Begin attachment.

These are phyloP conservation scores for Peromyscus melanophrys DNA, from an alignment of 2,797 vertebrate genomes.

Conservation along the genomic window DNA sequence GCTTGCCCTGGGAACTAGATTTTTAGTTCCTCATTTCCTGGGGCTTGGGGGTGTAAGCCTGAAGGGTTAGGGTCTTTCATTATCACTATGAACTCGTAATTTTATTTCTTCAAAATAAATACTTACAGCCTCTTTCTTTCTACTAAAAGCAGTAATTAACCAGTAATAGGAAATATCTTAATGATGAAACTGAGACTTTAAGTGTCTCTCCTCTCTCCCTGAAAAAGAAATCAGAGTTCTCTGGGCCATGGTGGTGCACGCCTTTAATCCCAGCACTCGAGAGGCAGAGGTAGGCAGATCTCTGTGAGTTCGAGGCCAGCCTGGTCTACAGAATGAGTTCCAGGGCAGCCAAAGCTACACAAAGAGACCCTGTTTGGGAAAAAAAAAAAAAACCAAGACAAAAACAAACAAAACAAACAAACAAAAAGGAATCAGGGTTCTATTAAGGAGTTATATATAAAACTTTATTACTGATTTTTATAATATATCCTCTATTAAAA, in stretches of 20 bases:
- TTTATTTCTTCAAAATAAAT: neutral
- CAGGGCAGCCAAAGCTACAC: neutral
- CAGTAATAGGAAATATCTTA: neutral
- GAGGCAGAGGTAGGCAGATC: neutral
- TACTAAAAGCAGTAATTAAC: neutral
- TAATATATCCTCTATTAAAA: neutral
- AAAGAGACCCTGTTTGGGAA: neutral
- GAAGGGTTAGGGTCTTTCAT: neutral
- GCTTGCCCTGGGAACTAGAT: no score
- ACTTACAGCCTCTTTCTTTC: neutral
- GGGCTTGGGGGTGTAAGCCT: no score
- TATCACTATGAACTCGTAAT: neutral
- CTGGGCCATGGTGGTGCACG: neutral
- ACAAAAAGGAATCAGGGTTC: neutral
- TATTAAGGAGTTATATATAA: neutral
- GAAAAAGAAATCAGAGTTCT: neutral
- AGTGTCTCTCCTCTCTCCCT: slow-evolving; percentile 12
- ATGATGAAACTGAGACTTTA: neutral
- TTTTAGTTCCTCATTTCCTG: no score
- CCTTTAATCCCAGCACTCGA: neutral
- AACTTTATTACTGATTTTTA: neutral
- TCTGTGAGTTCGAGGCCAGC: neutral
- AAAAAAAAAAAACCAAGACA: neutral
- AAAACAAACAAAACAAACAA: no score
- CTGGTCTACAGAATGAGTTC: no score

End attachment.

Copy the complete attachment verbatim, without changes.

These are phyloP conservation scores for Peromyscus melanophrys DNA, from an alignment of 2,797 vertebrate genomes.

Conservation along the genomic window DNA sequence GCTTGCCCTGGGAACTAGATTTTTAGTTCCTCATTTCCTGGGGCTTGGGGGTGTAAGCCTGAAGGGTTAGGGTCTTTCATTATCACTATGAACTCGTAATTTTATTTCTTCAAAATAAATACTTACAGCCTCTTTCTTTCTACTAAAAGCAGTAATTAACCAGTAATAGGAAATATCTTAATGATGAAACTGAGACTTTAAGTGTCTCTCCTCTCTCCCTGAAAAAGAAATCAGAGTTCTCTGGGCCATGGTGGTGCACGCCTTTAATCCCAGCACTCGAGAGGCAGAGGTAGGCAGATCTCTGTGAGTTCGAGGCCAGCCTGGTCTACAGAATGAGTTCCAGGGCAGCCAAAGCTACACAAAGAGACCCTGTTTGGGAAAAAAAAAAAAAACCAAGACAAAAACAAACAAAACAAACAAACAAAAAGGAATCAGGGTTCTATTAAGGAGTTATATATAAAACTTTATTACTGATTTTTATAATATATCCTCTATTAAAA, in stretches of 20 bases:
- TTTATTTCTTCAAAATAAAT: neutral
- CAGGGCAGCCAAAGCTACAC: neutral
- CAGTAATAGGAAATATCTTA: neutral
- GAGGCAGAGGTAGGCAGATC: neutral
- TACTAAAAGCAGTAATTAAC: neutral
- TAATATATCCTCTATTAAAA: neutral
- AAAGAGACCCTGTTTGGGAA: neutral
- GAAGGGTTAGGGTCTTTCAT: neutral
- GCTTGCCCTGGGAACTAGAT: no score
- ACTTACAGCCTCTTTCTTTC: neutral
- GGGCTTGGGGGTGTAAGCCT: no score
- TATCACTATGAACTCGTAAT: neutral
- CTGGGCCATGGTGGTGCACG: neutral
- ACAAAAAGGAATCAGGGTTC: neutral
- TATTAAGGAGTTATATATAA: neutral
- GAAAAAGAAATCAGAGTTCT: neutral
- AGTGTCTCTCCTCTCTCCCT: slow-evolving; percentile 12
- ATGATGAAACTGAGACTTTA: neutral
- TTTTAGTTCCTCATTTCCTG: no score
- CCTTTAATCCCAGCACTCGA: neutral
- AACTTTATTACTGATTTTTA: neutral
- TCTGTGAGTTCGAGGCCAGC: neutral
- AAAAAAAAAAAACCAAGACA: neutral
- AAAACAAACAAAACAAACAA: no score
- CTGGTCTACAGAATGAGTTC: no score